Fiber…Overhyped? How much do you Really need?

Everyone tells us we need it….we need more and more fiber, that’s the solution to all our problems. Ok, first thing I always like to ask when hearing something like this is “who” said we need it. The usual answer for most of these general health concepts are to respond doctors or scientists or some other random source. But do you even know why we need it? To have more bowel movements? Nope sorry…false assumption. To lower cholesterol? Nope sorry, never been proven. To lower the risk of colon cancer? Well….yes and no, and you will see that below in more detail. First let’s go over the 2 types of fiber:

Ok….so what are the main sources of fiber? Fiber is found in fruits, vegetables, beans, legumes and the most popular source nowadays of “bran fiber”. But what is Bran? Does it really improve our health? Why do we even need it? Let the games begin….

The belief that regular bowel movement is important for health is very ancient. But the present theory is based on Dr. Dennis Burkitt’s discovery that relatively few rural black Africans suffer from cancer of the colon. He attributed this to their relatively crude diet.

The theory was that, as fibre made food travel through the gut faster, it allowed less time for cancer-inducing agents to form. This, of course, presupposed that food became carcinogenic in the gut and there was no evidence that it did. Neither was there any evidence that moving food through the intestine at a faster rate decreased the risk of colon cancer. Moreover, the rural Africans’ lifestyle was far from that of the Western city dweller: their diet is different, but also they were not exposed to so many pollutants, toxins or mental stresses. Indeed, there were many factors that could have been responsible for a difference in disease patterns. Other communities – the Mormons of Utah, for example – also enjoyed a low incidence of colon cancer yet they ate a low-fibre diet.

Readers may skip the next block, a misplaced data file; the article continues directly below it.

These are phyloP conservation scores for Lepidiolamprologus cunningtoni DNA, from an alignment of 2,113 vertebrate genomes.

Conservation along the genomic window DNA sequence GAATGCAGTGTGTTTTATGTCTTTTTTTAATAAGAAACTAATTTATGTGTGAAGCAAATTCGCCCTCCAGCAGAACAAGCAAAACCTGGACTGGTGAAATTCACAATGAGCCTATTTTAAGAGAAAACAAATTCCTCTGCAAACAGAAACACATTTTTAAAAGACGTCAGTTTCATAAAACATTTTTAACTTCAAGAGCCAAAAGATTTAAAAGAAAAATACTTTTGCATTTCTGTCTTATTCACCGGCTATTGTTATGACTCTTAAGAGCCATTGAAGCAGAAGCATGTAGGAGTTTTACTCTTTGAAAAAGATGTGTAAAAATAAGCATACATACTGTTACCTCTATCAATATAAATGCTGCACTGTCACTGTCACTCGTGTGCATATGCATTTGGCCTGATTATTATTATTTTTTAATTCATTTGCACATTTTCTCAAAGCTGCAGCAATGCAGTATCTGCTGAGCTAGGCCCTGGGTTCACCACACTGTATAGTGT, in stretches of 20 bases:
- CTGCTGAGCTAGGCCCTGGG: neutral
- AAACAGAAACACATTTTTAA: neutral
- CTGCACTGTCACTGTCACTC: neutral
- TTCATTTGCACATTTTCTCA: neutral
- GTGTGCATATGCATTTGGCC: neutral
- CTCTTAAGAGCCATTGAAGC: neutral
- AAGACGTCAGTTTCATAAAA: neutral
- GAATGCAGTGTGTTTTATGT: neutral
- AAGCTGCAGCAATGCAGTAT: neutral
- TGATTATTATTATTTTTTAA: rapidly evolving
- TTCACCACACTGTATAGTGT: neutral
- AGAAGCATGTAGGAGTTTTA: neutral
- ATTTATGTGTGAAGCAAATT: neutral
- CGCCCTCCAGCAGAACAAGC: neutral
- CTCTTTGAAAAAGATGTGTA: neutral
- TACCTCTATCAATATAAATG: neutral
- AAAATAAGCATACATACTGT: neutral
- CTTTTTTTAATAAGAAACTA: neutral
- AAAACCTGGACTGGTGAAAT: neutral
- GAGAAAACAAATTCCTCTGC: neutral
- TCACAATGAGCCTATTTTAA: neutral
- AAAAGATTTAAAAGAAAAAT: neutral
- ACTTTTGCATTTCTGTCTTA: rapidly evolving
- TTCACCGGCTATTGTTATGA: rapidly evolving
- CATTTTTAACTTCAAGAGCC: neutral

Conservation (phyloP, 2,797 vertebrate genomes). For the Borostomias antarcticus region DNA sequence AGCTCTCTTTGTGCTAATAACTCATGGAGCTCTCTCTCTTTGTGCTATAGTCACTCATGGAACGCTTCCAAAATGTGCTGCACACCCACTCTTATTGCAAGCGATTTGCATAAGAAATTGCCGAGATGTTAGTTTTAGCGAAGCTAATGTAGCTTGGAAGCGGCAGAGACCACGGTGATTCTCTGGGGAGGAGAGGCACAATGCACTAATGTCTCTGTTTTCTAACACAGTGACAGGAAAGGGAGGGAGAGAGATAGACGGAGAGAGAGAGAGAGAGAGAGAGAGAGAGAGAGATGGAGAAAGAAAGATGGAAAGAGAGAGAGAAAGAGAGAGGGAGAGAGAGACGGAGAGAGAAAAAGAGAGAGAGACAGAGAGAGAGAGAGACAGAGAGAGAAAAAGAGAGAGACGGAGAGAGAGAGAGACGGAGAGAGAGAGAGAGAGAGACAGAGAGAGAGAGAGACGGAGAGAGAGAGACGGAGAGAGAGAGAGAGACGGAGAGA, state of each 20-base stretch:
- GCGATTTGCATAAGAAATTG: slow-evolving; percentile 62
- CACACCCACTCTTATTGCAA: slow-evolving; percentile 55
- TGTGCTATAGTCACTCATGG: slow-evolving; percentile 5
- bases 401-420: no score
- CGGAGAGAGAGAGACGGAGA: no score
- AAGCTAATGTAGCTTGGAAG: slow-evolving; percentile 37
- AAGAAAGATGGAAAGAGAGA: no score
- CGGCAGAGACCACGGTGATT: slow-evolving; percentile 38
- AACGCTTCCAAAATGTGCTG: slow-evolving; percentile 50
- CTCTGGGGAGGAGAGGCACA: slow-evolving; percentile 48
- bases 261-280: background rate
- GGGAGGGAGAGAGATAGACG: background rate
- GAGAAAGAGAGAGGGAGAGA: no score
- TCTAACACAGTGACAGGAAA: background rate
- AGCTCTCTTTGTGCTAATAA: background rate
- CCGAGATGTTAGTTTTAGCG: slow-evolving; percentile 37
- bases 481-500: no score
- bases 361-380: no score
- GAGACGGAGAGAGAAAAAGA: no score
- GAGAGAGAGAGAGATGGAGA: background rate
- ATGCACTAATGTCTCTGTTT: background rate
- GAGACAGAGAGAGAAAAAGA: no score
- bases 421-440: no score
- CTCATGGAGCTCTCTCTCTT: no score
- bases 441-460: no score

Wait….so more fiber does not lower the rate of colon cancer? Other factors in their lifestyle could of been more important to preventing colon cancer? Hmmmm….go on…..

Commercial interests were quick to see the potential in the recommendation and jump on the bran wagon. Burkitt’s recommendation was based on vegetable fibre, but bran (cereal fibre) has a far higher fibre content and bran was a practically worthless by-product of the milling process that, until then, had been thrown away. Almost overnight, it became a highly priced profit maker. Although totally inedible, backed by Burkitt’s fibre hypothesis, bran could now be promoted as a valuable food. But Dr. Hugh Trowell, Burkitt’s partner and another strong advocate of dietary fibre, stated in 1974 that: “A serious confusion of thought is produced by referring to the dietary fibre hypothesis as the bran hypothesis, for many Africans do not consume cereal or bran”

So basically Fruits and Vegetable based diets are what all the health benefits of fiber are based upon yet Bran jumped on that bandwagon because manufacturers found a cheap way to make their cheap products healthy to the general public? Hmmmmmm……more?